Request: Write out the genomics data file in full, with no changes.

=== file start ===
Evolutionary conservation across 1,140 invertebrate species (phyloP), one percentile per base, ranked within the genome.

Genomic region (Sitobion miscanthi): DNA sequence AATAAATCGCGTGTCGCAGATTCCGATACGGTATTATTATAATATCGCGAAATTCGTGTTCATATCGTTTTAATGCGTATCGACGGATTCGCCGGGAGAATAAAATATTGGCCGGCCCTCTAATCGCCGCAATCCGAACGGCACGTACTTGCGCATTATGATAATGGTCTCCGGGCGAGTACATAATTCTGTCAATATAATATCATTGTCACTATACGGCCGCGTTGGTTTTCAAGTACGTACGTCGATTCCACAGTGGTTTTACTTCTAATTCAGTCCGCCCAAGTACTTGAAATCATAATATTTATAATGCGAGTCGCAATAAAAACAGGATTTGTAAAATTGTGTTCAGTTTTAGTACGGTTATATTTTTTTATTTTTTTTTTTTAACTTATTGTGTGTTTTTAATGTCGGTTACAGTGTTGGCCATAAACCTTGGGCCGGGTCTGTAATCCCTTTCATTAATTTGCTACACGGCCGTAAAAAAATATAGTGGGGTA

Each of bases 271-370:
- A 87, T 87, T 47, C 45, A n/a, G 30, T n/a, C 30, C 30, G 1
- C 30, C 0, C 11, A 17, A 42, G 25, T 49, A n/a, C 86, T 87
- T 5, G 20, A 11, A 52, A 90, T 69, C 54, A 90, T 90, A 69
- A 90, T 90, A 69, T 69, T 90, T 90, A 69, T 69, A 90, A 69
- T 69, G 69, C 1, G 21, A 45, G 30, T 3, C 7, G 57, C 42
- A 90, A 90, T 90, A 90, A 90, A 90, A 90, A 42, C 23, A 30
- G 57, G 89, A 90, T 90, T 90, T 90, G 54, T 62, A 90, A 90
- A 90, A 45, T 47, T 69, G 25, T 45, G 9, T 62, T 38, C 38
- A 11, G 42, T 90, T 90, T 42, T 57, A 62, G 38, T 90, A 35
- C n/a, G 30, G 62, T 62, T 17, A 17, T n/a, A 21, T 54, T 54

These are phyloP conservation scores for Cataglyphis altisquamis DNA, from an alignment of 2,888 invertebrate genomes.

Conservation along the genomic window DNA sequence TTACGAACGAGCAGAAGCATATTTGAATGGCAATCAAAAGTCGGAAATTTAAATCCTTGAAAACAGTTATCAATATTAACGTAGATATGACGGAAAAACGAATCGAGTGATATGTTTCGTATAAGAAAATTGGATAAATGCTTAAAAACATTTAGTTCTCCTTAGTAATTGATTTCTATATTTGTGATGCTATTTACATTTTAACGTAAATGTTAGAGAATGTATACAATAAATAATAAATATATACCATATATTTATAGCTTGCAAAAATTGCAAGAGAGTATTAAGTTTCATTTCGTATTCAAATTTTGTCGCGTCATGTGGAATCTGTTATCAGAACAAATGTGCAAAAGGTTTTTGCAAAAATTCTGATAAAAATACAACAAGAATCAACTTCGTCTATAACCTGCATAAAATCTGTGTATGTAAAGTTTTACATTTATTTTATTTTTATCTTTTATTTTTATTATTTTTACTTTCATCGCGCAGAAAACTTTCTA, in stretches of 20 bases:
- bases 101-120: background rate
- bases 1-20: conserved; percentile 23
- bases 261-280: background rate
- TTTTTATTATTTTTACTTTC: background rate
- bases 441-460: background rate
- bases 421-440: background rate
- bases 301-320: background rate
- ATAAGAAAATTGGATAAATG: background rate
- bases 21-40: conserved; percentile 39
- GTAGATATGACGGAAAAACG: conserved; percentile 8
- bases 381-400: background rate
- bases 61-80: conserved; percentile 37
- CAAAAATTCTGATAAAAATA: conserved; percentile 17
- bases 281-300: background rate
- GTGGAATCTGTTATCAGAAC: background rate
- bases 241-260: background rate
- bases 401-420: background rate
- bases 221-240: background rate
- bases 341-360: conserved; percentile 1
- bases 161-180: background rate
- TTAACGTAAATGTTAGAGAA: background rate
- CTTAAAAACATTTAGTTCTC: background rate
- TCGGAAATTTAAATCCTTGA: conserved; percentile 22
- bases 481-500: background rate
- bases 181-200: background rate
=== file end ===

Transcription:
Evolutionary conservation across 1,140 invertebrate species (phyloP), one percentile per base, ranked within the genome.

Genomic region (Sitobion miscanthi): DNA sequence AATAAATCGCGTGTCGCAGATTCCGATACGGTATTATTATAATATCGCGAAATTCGTGTTCATATCGTTTTAATGCGTATCGACGGATTCGCCGGGAGAATAAAATATTGGCCGGCCCTCTAATCGCCGCAATCCGAACGGCACGTACTTGCGCATTATGATAATGGTCTCCGGGCGAGTACATAATTCTGTCAATATAATATCATTGTCACTATACGGCCGCGTTGGTTTTCAAGTACGTACGTCGATTCCACAGTGGTTTTACTTCTAATTCAGTCCGCCCAAGTACTTGAAATCATAATATTTATAATGCGAGTCGCAATAAAAACAGGATTTGTAAAATTGTGTTCAGTTTTAGTACGGTTATATTTTTTTATTTTTTTTTTTTAACTTATTGTGTGTTTTTAATGTCGGTTACAGTGTTGGCCATAAACCTTGGGCCGGGTCTGTAATCCCTTTCATTAATTTGCTACACGGCCGTAAAAAAATATAGTGGGGTA

Each of bases 271-370:
- A 87, T 87, T 47, C 45, A n/a, G 30, T n/a, C 30, C 30, G 1
- C 30, C 0, C 11, A 17, A 42, G 25, T 49, A n/a, C 86, T 87
- T 5, G 20, A 11, A 52, A 90, T 69, C 54, A 90, T 90, A 69
- A 90, T 90, A 69, T 69, T 90, T 90, A 69, T 69, A 90, A 69
- T 69, G 69, C 1, G 21, A 45, G 30, T 3, C 7, G 57, C 42
- A 90, A 90, T 90, A 90, A 90, A 90, A 90, A 42, C 23, A 30
- G 57, G 89, A 90, T 90, T 90, T 90, G 54, T 62, A 90, A 90
- A 90, A 45, T 47, T 69, G 25, T 45, G 9, T 62, T 38, C 38
- A 11, G 42, T 90, T 90, T 42, T 57, A 62, G 38, T 90, A 35
- C n/a, G 30, G 62, T 62, T 17, A 17, T n/a, A 21, T 54, T 54

These are phyloP conservation scores for Cataglyphis altisquamis DNA, from an alignment of 2,888 invertebrate genomes.

Conservation along the genomic window DNA sequence TTACGAACGAGCAGAAGCATATTTGAATGGCAATCAAAAGTCGGAAATTTAAATCCTTGAAAACAGTTATCAATATTAACGTAGATATGACGGAAAAACGAATCGAGTGATATGTTTCGTATAAGAAAATTGGATAAATGCTTAAAAACATTTAGTTCTCCTTAGTAATTGATTTCTATATTTGTGATGCTATTTACATTTTAACGTAAATGTTAGAGAATGTATACAATAAATAATAAATATATACCATATATTTATAGCTTGCAAAAATTGCAAGAGAGTATTAAGTTTCATTTCGTATTCAAATTTTGTCGCGTCATGTGGAATCTGTTATCAGAACAAATGTGCAAAAGGTTTTTGCAAAAATTCTGATAAAAATACAACAAGAATCAACTTCGTCTATAACCTGCATAAAATCTGTGTATGTAAAGTTTTACATTTATTTTATTTTTATCTTTTATTTTTATTATTTTTACTTTCATCGCGCAGAAAACTTTCTA, in stretches of 20 bases:
- bases 101-120: background rate
- bases 1-20: conserved; percentile 23
- bases 261-280: background rate
- TTTTTATTATTTTTACTTTC: background rate
- bases 441-460: background rate
- bases 421-440: background rate
- bases 301-320: background rate
- ATAAGAAAATTGGATAAATG: background rate
- bases 21-40: conserved; percentile 39
- GTAGATATGACGGAAAAACG: conserved; percentile 8
- bases 381-400: background rate
- bases 61-80: conserved; percentile 37
- CAAAAATTCTGATAAAAATA: conserved; percentile 17
- bases 281-300: background rate
- GTGGAATCTGTTATCAGAAC: background rate
- bases 241-260: background rate
- bases 401-420: background rate
- bases 221-240: background rate
- bases 341-360: conserved; percentile 1
- bases 161-180: background rate
- TTAACGTAAATGTTAGAGAA: background rate
- CTTAAAAACATTTAGTTCTC: background rate
- TCGGAAATTTAAATCCTTGA: conserved; percentile 22
- bases 481-500: background rate
- bases 181-200: background rate